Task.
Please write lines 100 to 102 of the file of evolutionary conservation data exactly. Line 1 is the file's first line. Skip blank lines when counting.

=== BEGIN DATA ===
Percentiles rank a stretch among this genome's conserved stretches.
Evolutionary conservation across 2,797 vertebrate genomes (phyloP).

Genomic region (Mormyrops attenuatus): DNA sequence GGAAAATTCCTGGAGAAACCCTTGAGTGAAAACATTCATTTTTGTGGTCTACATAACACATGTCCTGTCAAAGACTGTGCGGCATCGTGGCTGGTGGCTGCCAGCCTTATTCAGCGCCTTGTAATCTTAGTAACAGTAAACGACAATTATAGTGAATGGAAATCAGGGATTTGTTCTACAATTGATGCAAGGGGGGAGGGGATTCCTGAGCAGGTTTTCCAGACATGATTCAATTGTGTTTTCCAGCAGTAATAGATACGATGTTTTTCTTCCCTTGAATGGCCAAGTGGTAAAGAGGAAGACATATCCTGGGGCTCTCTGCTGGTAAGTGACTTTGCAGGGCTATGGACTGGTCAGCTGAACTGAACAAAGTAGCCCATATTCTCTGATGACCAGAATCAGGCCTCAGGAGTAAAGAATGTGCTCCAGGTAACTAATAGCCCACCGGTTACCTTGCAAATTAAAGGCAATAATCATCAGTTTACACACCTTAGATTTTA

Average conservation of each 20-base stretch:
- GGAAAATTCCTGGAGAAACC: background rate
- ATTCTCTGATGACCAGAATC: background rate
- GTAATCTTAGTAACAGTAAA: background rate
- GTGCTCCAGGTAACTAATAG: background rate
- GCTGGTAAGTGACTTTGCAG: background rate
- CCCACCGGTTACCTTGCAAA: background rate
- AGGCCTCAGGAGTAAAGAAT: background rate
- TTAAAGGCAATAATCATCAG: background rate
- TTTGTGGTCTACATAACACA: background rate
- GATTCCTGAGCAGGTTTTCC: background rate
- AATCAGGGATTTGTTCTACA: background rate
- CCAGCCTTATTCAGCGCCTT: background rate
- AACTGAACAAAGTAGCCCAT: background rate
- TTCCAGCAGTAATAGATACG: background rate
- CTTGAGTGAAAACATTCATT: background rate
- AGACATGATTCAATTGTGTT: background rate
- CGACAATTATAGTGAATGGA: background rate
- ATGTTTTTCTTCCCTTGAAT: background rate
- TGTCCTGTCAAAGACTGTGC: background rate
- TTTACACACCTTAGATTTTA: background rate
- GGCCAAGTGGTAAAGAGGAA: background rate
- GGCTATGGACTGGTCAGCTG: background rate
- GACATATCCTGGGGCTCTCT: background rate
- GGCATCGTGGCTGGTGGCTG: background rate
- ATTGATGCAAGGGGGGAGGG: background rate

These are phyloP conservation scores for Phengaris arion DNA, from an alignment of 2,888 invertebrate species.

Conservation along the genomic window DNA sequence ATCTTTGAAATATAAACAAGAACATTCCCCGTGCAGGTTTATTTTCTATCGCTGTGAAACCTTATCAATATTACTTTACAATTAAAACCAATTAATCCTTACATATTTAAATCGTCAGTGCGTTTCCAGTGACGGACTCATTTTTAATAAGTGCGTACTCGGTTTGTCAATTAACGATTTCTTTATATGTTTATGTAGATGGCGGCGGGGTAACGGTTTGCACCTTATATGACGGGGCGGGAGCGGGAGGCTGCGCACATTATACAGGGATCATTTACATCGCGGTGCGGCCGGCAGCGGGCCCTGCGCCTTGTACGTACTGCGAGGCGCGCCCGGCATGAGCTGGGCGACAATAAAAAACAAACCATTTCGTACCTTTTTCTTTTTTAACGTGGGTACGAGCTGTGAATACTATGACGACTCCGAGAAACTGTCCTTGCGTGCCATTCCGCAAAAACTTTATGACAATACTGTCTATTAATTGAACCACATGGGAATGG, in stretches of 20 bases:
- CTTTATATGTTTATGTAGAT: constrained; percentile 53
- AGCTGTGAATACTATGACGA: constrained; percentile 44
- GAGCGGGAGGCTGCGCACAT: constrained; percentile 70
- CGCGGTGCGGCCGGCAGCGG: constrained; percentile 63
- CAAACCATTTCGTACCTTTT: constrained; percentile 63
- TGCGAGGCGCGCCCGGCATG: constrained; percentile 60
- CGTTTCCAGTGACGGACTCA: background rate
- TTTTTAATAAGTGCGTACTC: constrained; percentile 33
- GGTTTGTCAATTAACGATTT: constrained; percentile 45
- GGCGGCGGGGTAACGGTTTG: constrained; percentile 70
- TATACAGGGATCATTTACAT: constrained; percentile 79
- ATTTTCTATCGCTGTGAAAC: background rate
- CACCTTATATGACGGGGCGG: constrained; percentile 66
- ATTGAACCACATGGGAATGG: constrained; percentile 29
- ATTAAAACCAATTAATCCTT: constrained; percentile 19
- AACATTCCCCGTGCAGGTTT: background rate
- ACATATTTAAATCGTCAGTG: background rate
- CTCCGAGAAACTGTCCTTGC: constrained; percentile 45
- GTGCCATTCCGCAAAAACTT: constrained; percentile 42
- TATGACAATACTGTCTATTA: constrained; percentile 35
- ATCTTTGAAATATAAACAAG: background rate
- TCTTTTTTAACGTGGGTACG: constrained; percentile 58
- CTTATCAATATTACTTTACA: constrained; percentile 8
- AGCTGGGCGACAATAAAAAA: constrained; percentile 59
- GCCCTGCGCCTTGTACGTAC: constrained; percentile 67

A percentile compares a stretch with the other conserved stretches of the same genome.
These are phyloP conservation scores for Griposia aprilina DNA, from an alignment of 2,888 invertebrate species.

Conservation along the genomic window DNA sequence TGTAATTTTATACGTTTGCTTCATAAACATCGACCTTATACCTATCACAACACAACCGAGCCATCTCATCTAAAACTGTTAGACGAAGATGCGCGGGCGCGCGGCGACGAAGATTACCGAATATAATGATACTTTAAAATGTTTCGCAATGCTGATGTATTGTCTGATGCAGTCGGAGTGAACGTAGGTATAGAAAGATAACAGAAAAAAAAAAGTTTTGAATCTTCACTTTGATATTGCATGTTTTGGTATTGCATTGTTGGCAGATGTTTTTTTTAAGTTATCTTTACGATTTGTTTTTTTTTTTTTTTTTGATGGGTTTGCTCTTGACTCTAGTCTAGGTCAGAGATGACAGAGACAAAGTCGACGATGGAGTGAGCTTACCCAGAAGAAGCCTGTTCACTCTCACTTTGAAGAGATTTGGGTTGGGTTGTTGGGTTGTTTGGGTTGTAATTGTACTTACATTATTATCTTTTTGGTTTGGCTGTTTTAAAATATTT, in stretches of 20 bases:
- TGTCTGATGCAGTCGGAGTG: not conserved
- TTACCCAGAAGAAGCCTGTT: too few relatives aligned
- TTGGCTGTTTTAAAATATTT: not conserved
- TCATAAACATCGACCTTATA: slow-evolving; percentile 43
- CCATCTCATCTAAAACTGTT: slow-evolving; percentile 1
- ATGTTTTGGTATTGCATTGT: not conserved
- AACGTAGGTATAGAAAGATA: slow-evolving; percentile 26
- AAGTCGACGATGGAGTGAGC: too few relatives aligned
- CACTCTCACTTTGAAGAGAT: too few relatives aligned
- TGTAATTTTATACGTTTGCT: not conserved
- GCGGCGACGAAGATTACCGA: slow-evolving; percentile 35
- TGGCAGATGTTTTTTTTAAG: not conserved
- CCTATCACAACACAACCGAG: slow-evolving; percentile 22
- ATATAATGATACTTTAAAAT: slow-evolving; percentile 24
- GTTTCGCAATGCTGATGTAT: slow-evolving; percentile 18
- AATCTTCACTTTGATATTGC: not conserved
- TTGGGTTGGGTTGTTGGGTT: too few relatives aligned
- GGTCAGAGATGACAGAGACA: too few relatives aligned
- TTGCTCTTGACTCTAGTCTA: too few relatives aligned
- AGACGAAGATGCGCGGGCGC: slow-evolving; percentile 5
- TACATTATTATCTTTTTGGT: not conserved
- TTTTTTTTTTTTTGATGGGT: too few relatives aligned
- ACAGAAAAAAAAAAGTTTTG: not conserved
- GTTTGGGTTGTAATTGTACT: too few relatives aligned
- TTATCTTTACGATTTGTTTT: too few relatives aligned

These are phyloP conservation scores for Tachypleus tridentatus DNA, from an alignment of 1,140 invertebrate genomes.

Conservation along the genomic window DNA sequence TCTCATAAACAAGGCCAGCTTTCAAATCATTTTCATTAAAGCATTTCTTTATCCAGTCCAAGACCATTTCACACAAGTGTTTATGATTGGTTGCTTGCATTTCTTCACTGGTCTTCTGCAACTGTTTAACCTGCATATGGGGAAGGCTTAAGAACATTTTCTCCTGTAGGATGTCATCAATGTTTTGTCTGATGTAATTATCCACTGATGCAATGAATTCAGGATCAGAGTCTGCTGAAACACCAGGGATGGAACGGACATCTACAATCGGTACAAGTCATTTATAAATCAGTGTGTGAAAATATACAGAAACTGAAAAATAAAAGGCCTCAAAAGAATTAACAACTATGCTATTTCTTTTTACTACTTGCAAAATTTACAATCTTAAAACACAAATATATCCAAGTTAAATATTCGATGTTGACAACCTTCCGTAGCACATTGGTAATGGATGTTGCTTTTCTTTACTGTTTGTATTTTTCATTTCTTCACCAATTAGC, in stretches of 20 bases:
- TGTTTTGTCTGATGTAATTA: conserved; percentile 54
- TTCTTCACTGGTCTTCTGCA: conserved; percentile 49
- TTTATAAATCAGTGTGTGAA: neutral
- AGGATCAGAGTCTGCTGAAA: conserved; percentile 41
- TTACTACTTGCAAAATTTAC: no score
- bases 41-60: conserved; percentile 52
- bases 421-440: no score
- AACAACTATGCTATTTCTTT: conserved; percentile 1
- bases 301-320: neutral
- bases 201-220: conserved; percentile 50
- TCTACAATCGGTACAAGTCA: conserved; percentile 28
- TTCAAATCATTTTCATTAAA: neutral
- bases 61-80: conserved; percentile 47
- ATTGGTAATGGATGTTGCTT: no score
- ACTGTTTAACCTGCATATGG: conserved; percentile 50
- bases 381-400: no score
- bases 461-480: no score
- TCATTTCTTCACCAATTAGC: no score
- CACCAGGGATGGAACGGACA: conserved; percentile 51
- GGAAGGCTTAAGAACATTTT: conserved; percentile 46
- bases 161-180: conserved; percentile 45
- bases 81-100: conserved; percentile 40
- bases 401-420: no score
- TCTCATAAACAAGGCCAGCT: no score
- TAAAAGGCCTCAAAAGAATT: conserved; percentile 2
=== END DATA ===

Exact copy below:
- ATTGGTAATGGATGTTGCTT: no score
- ACTGTTTAACCTGCATATGG: conserved; percentile 50
- bases 381-400: no score